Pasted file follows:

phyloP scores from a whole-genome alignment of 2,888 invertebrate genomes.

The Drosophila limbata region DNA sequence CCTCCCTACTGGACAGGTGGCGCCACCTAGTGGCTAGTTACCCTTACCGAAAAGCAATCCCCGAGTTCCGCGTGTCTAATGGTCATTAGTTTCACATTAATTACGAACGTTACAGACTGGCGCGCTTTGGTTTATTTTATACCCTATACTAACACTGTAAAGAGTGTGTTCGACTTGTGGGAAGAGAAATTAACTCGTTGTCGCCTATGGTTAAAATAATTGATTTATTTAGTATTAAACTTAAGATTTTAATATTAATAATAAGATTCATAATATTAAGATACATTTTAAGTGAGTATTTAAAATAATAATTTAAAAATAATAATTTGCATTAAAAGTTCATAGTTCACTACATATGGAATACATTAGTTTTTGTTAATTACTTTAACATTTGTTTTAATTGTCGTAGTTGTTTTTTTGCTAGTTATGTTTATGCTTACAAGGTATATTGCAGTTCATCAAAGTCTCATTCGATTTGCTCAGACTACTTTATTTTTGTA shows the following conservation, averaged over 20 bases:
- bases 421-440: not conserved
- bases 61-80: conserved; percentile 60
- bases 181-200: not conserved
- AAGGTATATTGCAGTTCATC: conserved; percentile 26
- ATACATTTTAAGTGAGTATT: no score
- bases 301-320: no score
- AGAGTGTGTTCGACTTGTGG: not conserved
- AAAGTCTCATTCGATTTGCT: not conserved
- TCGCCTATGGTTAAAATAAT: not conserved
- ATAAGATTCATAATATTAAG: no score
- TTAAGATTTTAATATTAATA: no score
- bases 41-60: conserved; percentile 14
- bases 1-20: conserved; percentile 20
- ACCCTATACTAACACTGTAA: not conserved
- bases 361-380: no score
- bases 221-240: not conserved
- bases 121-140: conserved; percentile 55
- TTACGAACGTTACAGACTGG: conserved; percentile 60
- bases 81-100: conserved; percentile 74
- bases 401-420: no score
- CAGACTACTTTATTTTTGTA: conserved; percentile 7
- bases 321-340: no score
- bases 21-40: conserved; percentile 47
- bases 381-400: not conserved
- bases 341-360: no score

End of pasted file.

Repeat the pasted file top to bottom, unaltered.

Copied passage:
phyloP scores from a whole-genome alignment of 2,888 invertebrate genomes.

The Drosophila limbata region DNA sequence CCTCCCTACTGGACAGGTGGCGCCACCTAGTGGCTAGTTACCCTTACCGAAAAGCAATCCCCGAGTTCCGCGTGTCTAATGGTCATTAGTTTCACATTAATTACGAACGTTACAGACTGGCGCGCTTTGGTTTATTTTATACCCTATACTAACACTGTAAAGAGTGTGTTCGACTTGTGGGAAGAGAAATTAACTCGTTGTCGCCTATGGTTAAAATAATTGATTTATTTAGTATTAAACTTAAGATTTTAATATTAATAATAAGATTCATAATATTAAGATACATTTTAAGTGAGTATTTAAAATAATAATTTAAAAATAATAATTTGCATTAAAAGTTCATAGTTCACTACATATGGAATACATTAGTTTTTGTTAATTACTTTAACATTTGTTTTAATTGTCGTAGTTGTTTTTTTGCTAGTTATGTTTATGCTTACAAGGTATATTGCAGTTCATCAAAGTCTCATTCGATTTGCTCAGACTACTTTATTTTTGTA shows the following conservation, averaged over 20 bases:
- bases 421-440: not conserved
- bases 61-80: conserved; percentile 60
- bases 181-200: not conserved
- AAGGTATATTGCAGTTCATC: conserved; percentile 26
- ATACATTTTAAGTGAGTATT: no score
- bases 301-320: no score
- AGAGTGTGTTCGACTTGTGG: not conserved
- AAAGTCTCATTCGATTTGCT: not conserved
- TCGCCTATGGTTAAAATAAT: not conserved
- ATAAGATTCATAATATTAAG: no score
- TTAAGATTTTAATATTAATA: no score
- bases 41-60: conserved; percentile 14
- bases 1-20: conserved; percentile 20
- ACCCTATACTAACACTGTAA: not conserved
- bases 361-380: no score
- bases 221-240: not conserved
- bases 121-140: conserved; percentile 55
- TTACGAACGTTACAGACTGG: conserved; percentile 60
- bases 81-100: conserved; percentile 74
- bases 401-420: no score
- CAGACTACTTTATTTTTGTA: conserved; percentile 7
- bases 321-340: no score
- bases 21-40: conserved; percentile 47
- bases 381-400: not conserved
- bases 341-360: no score